|May 19, 2014|
Previously published on May 13, 2014
The U.S. Department of Justice issued a press release (the “press release”) covering today’s announcement by Attorney General Eric Holder and Department of Health & Human Services (HHS) Secretary Kathleen Sebelius that Medicare Fraud Strike Force operations in six cities resulted in charges against 90 individuals, including 27 doctors, nurses and other medical professionals, for their alleged participation in fraud schemes involving approximately $260 million in Medicare false claims.
According to the press release, the defendants charged are accused of various health care fraud-related crimes, including conspiracy to commit health care fraud, violations of the federal anti-kickback statutes, and money laundering. The charges are based on a variety of alleged fraud schemes involving various medical treatments and services, including home health care, mental health services, psychotherapy, physical and occupational therapy, durable medical equipment, and pharmacy fraud.
The defendants allegedly participated in schemes to submit claims to Medicare for treatments that were medically unnecessary or never provided. In many cases, it is alleged that patient recruiters, Medicare beneficiaries, and other co-conspirators were paid cash kickbacks in return for supplying beneficiary information to providers, so that the providers could then submit fraudulent bills to Medicare for services that were medically unnecessary or never performed.
The Medicare Fraud Strike Force operations are part of the Health Care Fraud Prevention & Enforcement Action Team (“HEAT”), a joint nationwide initiative announced in May 2009 between the Department of Justice and HHS to prevent and deter fraud and enforce anti-fraud laws around the country. HEAT is a multi-agency team of federal, state, and local investigators designed to combat Medicare fraud through the use of Medicare data analysis techniques and community policing. Almost 400 law enforcement agents from the FBI, HHS-OIG, multiple Medicaid Fraud Control Units and other federal, state and local law enforcement agencies participated in this effort. Since its inception, the Department of Justice’s Medicare Fraud Strike Force has charged nearly 1,900 individuals involved in approximately $6 billion of fraud.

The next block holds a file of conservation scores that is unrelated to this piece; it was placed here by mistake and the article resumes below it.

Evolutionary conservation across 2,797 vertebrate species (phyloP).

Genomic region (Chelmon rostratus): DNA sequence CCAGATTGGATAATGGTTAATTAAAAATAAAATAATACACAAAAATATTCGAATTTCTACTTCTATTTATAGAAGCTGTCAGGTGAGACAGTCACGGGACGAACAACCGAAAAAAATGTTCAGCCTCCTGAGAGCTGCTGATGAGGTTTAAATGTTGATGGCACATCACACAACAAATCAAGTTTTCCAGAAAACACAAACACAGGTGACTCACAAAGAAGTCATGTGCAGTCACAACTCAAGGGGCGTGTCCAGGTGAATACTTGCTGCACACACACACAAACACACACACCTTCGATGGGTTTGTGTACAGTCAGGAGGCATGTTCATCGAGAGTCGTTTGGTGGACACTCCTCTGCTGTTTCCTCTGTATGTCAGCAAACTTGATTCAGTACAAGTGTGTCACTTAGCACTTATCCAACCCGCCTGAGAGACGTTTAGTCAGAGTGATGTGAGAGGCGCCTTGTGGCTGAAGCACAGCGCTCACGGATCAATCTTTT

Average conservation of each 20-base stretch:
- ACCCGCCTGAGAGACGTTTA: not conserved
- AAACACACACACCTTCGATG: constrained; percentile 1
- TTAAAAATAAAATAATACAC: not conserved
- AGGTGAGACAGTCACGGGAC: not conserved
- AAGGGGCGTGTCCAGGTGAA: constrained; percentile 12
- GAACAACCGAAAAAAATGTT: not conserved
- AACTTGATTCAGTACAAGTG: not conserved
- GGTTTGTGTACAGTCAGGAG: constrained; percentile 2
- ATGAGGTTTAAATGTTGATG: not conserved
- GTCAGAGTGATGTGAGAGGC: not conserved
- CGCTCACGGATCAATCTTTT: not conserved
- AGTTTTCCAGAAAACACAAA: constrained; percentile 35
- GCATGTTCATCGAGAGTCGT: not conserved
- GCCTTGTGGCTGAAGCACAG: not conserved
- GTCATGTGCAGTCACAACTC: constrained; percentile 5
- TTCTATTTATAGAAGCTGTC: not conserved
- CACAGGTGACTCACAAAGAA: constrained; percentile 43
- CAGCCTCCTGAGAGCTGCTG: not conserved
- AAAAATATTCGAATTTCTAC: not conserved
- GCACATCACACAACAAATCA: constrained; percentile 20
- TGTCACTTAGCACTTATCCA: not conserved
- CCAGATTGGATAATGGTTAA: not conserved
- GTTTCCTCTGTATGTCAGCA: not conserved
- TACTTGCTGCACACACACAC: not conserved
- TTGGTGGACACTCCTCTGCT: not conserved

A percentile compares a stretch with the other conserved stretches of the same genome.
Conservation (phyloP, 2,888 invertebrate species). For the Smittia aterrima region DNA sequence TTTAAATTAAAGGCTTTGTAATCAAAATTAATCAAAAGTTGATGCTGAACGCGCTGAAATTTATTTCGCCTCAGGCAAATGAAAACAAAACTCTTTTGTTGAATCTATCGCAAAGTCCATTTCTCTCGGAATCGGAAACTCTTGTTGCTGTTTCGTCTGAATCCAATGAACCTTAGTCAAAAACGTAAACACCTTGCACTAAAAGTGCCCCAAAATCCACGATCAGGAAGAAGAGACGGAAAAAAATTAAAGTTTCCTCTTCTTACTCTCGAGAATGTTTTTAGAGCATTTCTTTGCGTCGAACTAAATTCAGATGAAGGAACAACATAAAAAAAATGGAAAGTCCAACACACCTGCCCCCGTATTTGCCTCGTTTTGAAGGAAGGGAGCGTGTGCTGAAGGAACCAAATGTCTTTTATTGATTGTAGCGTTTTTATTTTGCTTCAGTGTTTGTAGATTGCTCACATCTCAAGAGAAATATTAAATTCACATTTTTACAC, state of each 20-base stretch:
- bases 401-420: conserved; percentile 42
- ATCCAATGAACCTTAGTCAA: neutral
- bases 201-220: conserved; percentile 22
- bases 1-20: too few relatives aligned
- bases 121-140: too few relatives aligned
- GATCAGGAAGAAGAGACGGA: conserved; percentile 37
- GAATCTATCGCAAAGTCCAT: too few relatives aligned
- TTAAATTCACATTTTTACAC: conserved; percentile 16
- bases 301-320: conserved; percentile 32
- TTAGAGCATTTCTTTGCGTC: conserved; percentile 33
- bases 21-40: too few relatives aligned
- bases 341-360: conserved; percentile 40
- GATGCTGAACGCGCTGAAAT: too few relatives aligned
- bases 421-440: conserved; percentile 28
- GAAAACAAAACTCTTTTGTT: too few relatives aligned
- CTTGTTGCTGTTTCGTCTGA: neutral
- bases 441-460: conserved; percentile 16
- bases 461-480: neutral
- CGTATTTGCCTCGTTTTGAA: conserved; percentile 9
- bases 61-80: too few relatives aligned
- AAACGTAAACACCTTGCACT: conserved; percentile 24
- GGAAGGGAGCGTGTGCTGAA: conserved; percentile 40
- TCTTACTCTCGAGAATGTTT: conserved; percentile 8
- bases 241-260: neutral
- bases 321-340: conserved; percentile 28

According to the press release:
- Fifty defendants were charged in Miami in the strike for their alleged participation in various fraud schemes involving approximately $65.5 million in false billings for home health care and mental health services, and pharmacy fraud;
- Eleven individuals were charged by the Houston Medicare Strike Force, including five Houston-area physicians charged with conspiring to bill Medicare for medically unnecessary home health services;
- Eight defendants were charged in Los Angeles for their roles in schemes to defraud Medicare of approximately $32 million, including a doctor charged for causing almost $24 million in losses to Medicare through fraudulent billing and referrals for durable medical equipment and home health services that were not medically necessary and frequently not provided;
- Seven defendants were charged in Detroit for their roles in fraud schemes involving approximately $30 million in false claims for medically unnecessary services, including home health services, psychotherapy and infusion therapy;
- Seven defendants were charged in Tampa, Florida, in a variety of schemes ranging from fraudulent physical therapy billings to a scheme involving millions of dollars in physician services and tests that never occurred; and
- In Brooklyn, New York, the Strike Force announced an indictment against Syed Imran Ahmed, M.D., in connection with his alleged $85 million scheme involving billings for surgeries that never occurred for which Dr. Ahmed had been arrested last month and charged by complaint. In addition, the Brooklyn Strike Force charged six other individuals, including a physician and two billers who allegedly concocted a $14.4 million scheme in which they recruited elderly Medicare beneficiaries and billed Medicare for medically unnecessary vitamin infusions, diagnostic tests and physical and occupational therapy.